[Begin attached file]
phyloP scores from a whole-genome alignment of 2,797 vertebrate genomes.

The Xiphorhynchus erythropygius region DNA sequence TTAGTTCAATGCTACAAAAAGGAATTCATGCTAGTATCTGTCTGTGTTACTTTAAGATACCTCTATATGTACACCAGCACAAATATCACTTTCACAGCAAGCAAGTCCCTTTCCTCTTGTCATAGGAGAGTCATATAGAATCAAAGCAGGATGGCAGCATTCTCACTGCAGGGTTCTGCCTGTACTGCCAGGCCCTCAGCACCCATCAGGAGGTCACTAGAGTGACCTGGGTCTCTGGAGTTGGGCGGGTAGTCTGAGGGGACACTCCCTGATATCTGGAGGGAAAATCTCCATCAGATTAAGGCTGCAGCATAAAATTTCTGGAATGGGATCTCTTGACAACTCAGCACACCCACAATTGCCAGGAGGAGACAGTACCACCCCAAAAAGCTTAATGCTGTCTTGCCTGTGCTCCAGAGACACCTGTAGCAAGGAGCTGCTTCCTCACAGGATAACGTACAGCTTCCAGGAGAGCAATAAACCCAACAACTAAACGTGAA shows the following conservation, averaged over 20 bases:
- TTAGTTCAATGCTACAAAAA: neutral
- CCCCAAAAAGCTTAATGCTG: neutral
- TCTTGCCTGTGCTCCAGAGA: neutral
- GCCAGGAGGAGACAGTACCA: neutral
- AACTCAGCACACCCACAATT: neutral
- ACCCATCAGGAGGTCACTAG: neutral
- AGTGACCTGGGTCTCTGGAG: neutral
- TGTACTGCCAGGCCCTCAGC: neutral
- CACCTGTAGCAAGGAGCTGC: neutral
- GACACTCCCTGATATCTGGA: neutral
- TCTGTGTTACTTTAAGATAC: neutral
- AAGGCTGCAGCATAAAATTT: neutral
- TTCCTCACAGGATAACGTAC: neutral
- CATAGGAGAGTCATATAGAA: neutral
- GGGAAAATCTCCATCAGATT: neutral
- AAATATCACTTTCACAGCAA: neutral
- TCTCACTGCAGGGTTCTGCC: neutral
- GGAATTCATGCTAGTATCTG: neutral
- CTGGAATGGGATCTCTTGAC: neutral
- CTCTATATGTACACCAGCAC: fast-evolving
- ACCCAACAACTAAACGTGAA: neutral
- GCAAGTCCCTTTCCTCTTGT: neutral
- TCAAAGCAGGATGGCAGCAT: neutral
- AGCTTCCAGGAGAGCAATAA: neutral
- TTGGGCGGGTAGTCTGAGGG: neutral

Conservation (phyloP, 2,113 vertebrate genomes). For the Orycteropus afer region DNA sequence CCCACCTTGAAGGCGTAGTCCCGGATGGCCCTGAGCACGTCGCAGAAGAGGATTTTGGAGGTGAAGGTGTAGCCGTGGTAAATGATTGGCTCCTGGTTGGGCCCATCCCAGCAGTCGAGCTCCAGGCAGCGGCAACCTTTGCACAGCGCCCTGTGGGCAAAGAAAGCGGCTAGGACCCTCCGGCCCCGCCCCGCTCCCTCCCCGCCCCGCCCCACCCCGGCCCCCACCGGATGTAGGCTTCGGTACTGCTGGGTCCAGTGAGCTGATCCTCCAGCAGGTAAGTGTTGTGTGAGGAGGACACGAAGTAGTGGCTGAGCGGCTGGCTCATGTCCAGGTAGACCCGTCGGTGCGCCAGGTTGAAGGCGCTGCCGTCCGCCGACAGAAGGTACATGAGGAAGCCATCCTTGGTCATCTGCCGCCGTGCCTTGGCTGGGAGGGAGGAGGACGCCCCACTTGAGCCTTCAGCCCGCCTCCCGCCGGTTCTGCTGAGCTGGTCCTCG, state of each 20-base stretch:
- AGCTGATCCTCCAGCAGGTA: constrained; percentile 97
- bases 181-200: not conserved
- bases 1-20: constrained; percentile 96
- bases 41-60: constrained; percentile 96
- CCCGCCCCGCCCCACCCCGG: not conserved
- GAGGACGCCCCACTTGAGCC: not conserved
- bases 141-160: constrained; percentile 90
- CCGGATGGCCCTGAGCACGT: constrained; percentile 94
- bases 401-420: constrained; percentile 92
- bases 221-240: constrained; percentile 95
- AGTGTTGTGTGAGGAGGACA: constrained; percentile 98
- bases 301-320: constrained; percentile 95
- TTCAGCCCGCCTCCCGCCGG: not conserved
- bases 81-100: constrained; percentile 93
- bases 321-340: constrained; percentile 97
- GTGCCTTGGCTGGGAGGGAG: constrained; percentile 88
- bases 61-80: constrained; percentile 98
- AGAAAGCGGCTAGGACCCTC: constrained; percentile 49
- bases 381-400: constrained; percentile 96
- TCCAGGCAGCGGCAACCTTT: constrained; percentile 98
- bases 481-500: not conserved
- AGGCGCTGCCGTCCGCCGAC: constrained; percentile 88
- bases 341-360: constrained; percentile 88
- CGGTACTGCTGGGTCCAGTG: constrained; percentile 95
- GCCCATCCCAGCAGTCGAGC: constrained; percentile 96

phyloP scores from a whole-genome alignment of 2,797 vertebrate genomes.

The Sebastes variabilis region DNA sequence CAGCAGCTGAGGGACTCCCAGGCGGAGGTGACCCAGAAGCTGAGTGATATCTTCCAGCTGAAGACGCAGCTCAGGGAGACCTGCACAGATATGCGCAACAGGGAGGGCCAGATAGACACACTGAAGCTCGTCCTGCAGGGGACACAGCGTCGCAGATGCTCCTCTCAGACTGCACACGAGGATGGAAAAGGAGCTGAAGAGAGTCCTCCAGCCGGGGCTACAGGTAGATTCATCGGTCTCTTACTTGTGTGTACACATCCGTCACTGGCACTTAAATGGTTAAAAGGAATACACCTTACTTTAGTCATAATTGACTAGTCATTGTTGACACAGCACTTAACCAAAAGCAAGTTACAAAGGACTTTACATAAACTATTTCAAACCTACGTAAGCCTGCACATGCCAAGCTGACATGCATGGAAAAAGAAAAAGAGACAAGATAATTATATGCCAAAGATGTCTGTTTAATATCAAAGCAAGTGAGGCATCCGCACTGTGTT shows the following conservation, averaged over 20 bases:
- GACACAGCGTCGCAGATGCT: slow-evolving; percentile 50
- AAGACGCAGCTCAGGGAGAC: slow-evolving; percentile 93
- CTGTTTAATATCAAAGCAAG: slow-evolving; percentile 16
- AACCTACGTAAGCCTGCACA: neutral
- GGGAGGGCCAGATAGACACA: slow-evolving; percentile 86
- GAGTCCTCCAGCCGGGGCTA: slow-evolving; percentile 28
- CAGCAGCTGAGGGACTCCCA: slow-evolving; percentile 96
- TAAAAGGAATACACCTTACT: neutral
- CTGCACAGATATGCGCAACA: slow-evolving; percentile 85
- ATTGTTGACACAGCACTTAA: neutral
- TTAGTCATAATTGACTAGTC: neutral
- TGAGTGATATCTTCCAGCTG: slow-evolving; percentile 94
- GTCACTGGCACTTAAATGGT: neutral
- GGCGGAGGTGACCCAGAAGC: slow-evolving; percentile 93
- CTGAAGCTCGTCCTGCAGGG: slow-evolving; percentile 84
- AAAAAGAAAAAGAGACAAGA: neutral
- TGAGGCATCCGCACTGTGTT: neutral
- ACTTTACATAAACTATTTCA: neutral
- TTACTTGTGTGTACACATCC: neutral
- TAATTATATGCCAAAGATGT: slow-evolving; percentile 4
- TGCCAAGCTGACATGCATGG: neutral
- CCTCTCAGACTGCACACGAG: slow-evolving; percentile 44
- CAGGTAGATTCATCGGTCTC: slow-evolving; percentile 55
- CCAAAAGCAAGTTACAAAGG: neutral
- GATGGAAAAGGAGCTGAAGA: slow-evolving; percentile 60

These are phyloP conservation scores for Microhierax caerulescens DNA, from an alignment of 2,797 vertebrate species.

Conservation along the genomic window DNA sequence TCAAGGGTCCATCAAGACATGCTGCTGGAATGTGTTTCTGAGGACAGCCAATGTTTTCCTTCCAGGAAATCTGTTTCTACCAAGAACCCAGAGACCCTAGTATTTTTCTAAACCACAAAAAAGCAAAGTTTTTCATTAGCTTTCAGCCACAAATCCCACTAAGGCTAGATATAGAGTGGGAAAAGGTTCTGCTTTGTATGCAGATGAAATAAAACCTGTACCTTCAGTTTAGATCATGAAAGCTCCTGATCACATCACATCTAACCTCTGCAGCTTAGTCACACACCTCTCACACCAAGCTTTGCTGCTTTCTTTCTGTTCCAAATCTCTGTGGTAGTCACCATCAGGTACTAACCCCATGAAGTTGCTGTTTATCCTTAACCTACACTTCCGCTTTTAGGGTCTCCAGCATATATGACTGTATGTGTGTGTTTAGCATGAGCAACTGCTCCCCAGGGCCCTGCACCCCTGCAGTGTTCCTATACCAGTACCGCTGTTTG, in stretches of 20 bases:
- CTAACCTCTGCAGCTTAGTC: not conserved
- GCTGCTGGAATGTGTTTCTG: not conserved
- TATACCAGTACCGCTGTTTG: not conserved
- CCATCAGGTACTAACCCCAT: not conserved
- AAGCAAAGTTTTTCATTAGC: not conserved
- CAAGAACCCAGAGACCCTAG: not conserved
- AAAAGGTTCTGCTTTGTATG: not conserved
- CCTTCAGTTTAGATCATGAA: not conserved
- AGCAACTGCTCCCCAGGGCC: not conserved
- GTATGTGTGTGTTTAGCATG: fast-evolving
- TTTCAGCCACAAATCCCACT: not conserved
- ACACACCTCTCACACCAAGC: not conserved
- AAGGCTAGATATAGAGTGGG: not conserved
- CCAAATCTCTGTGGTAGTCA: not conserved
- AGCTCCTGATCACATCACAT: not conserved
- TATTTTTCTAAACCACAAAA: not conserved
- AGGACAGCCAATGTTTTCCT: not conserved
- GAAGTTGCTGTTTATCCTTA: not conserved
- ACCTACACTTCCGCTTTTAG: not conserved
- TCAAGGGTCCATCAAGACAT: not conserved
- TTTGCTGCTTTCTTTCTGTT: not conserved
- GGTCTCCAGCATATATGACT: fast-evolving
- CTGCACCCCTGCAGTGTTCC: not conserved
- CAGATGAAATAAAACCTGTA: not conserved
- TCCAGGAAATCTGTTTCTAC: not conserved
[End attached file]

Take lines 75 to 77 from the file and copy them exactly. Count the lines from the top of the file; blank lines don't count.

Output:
- TAATTATATGCCAAAGATGT: slow-evolving; percentile 4
- TGCCAAGCTGACATGCATGG: neutral
- CCTCTCAGACTGCACACGAG: slow-evolving; percentile 44